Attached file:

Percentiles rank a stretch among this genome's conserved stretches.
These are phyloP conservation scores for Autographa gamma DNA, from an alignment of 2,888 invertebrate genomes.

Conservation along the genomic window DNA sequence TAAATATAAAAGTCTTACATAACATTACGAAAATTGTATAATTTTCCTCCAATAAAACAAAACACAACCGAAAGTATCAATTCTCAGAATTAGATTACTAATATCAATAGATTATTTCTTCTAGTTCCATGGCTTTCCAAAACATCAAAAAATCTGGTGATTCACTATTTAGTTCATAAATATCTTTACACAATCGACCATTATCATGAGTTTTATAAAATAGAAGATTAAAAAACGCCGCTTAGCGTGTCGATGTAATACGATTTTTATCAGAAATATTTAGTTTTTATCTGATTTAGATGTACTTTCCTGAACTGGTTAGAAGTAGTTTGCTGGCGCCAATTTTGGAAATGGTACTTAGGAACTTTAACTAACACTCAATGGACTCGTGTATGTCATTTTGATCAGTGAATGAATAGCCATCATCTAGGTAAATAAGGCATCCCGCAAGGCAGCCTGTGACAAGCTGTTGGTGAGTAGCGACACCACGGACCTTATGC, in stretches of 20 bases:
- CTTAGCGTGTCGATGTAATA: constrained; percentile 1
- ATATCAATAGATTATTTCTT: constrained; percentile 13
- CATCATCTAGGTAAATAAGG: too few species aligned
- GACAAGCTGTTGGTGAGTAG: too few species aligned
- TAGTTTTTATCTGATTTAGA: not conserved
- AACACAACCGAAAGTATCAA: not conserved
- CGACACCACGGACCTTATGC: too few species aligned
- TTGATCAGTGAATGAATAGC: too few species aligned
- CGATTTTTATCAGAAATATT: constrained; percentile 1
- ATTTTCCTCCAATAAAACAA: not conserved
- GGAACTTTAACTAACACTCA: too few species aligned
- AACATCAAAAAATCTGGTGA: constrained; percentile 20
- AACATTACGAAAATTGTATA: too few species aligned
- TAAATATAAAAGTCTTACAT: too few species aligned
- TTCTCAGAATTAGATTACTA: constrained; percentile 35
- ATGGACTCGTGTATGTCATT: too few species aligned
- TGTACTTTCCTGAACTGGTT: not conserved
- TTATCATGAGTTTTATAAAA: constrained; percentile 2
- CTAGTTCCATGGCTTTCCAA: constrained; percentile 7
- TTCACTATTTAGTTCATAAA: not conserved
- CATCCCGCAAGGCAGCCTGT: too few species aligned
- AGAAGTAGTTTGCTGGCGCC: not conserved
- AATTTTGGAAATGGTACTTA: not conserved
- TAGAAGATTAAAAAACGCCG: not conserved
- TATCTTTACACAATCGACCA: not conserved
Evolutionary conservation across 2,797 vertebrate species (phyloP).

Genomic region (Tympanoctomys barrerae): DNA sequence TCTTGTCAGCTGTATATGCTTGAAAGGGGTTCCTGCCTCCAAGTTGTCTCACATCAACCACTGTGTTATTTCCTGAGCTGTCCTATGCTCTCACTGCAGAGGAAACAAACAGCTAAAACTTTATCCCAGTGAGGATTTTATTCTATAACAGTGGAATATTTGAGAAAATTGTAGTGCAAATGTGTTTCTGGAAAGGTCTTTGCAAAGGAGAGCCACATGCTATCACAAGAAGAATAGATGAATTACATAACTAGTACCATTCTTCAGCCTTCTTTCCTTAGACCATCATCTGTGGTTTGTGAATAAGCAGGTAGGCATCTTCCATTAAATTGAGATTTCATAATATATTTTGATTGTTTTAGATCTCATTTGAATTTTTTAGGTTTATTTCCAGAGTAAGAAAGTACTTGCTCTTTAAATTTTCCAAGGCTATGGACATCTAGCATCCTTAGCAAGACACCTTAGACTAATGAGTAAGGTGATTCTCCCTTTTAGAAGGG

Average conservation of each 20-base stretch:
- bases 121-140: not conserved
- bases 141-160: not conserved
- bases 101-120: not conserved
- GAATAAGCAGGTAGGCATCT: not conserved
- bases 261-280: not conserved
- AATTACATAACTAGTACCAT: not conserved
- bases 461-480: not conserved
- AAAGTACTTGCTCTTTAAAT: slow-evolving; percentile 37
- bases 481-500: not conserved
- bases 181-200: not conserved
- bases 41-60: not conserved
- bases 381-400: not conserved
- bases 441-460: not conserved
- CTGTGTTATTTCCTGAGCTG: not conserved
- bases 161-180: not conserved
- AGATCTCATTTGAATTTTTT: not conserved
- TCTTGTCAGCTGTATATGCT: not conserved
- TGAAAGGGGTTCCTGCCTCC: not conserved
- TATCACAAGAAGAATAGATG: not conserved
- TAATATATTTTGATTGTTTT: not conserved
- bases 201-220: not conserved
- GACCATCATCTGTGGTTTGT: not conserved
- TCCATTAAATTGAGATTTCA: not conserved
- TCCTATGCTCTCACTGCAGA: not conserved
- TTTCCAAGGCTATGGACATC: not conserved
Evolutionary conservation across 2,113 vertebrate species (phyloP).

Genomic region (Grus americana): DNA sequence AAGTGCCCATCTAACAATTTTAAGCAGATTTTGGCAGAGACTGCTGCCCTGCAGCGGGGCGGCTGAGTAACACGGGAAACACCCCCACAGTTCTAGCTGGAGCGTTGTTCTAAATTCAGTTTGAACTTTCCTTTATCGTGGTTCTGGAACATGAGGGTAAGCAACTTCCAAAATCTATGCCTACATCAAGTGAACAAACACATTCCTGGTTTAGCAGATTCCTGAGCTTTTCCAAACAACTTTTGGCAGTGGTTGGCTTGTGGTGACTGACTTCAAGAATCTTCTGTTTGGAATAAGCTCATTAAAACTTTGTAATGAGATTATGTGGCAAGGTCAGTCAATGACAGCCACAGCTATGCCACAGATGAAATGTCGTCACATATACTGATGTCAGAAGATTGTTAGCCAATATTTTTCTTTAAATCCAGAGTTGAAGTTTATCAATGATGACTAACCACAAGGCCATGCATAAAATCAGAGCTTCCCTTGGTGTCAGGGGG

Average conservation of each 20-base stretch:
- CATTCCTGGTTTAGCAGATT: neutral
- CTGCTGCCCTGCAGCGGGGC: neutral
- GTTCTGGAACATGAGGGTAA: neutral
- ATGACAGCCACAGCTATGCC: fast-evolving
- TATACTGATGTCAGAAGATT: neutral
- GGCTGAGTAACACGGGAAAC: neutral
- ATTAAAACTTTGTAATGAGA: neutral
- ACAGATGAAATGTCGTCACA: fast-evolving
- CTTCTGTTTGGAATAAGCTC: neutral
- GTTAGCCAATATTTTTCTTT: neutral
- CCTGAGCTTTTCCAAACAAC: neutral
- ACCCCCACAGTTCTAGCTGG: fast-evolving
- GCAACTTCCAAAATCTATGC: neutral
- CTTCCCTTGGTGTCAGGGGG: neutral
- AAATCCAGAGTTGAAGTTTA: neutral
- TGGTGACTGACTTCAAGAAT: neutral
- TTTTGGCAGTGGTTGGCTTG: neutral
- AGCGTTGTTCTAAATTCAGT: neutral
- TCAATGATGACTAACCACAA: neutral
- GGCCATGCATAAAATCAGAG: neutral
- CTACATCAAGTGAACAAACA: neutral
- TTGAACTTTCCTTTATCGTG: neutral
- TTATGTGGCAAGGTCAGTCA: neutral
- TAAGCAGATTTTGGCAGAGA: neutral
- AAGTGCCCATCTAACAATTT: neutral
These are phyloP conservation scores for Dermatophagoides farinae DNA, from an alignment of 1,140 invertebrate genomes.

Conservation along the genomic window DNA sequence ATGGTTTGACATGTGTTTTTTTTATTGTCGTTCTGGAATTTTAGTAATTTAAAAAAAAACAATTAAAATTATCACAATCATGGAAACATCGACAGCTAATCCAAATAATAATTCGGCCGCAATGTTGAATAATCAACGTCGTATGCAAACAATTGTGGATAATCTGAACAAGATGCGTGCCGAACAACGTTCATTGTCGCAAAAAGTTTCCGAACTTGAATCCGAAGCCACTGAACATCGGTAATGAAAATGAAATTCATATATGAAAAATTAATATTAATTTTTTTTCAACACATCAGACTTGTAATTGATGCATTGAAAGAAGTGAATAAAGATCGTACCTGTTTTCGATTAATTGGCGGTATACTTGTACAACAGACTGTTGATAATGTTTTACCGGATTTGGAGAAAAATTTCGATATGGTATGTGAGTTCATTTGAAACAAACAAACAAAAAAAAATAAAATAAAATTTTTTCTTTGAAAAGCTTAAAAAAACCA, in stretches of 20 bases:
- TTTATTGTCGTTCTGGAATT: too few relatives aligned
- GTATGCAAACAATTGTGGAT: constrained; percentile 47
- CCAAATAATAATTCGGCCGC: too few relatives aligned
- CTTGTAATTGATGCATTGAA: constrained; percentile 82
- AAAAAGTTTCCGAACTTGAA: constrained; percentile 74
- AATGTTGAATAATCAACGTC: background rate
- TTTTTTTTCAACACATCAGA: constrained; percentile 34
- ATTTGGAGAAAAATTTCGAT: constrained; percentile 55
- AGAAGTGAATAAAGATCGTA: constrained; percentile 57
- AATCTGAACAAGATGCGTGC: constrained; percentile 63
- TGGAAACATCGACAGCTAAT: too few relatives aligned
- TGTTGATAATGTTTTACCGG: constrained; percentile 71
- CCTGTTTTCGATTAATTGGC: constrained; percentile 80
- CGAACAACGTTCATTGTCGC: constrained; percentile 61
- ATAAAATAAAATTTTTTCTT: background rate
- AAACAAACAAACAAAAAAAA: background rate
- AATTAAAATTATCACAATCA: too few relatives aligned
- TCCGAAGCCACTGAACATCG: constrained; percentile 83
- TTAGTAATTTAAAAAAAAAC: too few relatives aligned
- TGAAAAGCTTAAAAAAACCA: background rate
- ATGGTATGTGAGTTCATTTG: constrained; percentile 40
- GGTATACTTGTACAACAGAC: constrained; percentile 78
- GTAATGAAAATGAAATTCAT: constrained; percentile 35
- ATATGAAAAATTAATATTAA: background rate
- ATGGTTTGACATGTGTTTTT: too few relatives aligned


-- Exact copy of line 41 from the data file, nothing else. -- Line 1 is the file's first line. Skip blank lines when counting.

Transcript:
- bases 181-200: not conserved